The session also raised questions about scaling up. How do the successful case studies in one or two departments begin to transform the entirety of the university system? A presentation from Kate Baker (King’s College London) on the Intrepid Explorers model demonstrated the significant impact of a student-run group in sharing learning and experiences from field research over a variety of disciplines. Oriel Kenny and Su Robinson (Leeds Beckett University) highlighted the diverse opportunities offered to university students to participate in volunteering as part of their university experience, particularly in the Politics and Applied Global Ethics programme that requires volunteering as part of its degree. The key message from presenters, as introduced by keynote Professor Tim O’Riordan (University of East Anglia), was the need for collaboration above all. The projects presented are united by their multi-disciplinary approach to bringing together groups and individuals. Bright Futures’ multi-tiered mentoring makes use of the connections between high school students from both Norfolk and Norway, university students from the University of East Anglia, Marshall Scholar postgraduate and PhD students, and local businesses and charities. Mentoring takes place at every level, enabling everybody to learn with, and from, each other in a supportive and inspiring environment.

All of these programmes develop the universal skills and confidences needed to tackle sustainability – teamwork, communication, leadership and collaboration. At the heart of these experiences is the aim of, and need for, equipping the next generation to adapt and be creative. This is central to the Bright Futures programme, whether it is via team building activities in the shape of cheerleading rock, paper, scissors or young people presenting on the impacts of climate change and how they want to reduce energy usage back in their schools. Young people are eager to seize these opportunities. It is the responsibility of the university and ourselves to provide and link up opportunities in the emerging green economy so young people feel equipped to deal with the challenges of tomorrow. In the words of a recent participant: “I think that this is a valuable experience that should be offered to more pupils; when we become adults sustainability will be our problem, and it’s important that we have the chance to understand it more now.”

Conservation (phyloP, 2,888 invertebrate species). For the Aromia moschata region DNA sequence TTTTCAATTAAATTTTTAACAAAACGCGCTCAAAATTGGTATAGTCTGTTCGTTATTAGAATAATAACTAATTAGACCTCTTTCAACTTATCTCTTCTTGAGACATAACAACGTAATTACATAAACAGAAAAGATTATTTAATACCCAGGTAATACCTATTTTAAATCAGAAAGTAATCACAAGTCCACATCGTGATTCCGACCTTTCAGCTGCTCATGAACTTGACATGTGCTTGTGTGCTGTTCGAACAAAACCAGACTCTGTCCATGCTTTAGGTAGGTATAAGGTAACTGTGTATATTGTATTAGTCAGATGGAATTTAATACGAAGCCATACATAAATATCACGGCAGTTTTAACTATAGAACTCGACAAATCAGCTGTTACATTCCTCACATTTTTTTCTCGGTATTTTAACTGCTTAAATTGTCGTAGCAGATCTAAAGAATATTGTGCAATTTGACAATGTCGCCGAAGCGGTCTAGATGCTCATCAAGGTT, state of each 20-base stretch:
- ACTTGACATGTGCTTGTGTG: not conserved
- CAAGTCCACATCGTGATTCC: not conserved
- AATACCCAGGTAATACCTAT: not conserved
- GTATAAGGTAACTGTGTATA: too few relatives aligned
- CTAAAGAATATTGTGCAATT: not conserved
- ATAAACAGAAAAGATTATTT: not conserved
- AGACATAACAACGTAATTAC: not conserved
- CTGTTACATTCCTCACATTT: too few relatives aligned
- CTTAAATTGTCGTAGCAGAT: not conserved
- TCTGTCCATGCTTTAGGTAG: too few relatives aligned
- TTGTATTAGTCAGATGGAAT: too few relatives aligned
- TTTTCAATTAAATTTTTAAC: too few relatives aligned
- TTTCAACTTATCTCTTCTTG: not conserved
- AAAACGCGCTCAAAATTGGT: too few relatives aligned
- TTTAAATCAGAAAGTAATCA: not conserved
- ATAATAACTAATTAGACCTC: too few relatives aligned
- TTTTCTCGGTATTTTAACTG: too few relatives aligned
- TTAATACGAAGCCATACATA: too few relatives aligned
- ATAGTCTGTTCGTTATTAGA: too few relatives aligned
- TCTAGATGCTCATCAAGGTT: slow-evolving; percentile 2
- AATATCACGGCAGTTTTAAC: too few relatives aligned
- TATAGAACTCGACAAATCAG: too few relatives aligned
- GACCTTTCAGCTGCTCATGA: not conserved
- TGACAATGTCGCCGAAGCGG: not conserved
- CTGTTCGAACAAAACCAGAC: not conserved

To read a dialogue between Rebecca Farnum and Cherish Watton on the thinking behind Bright Futures, please visit https://beyond2015.acu.ac.uk/submissions/view?id=123

To view the Prezi presentation given in the session, please go to https://prezi.com/flmwmjsgvicq/bright-futures-presentation-september-2015/

 

For more information about the Bright Futures programme, visit their website at http://brightfuturesnorfolk.wordpress.com/

Cherish Watton

 

Cherish Watton is currently in her second year studying History at Lucy Cavendish College, Cambridge. Before studying, Cherish set up in a business, working as an eco-consultant and social entrepreneur for Cherish Watton Enterprises in Norfolk. Her work has focused on running environmental residentials, evaluating programmes and developing opportunities for young people to seize the potential of the Green Economy based upon their interests, passions and experiences with environmental issues at school and college. Cherish also founded and runs http://www.womenslandarmy.co.uk, a website on the work of the British Women’s Land Army during World War One and Two. Cherish is developing the website so it becomes the national online hub for information on the Land Girls and Lumber Jills – sharing original documents, magazines, photos and videos.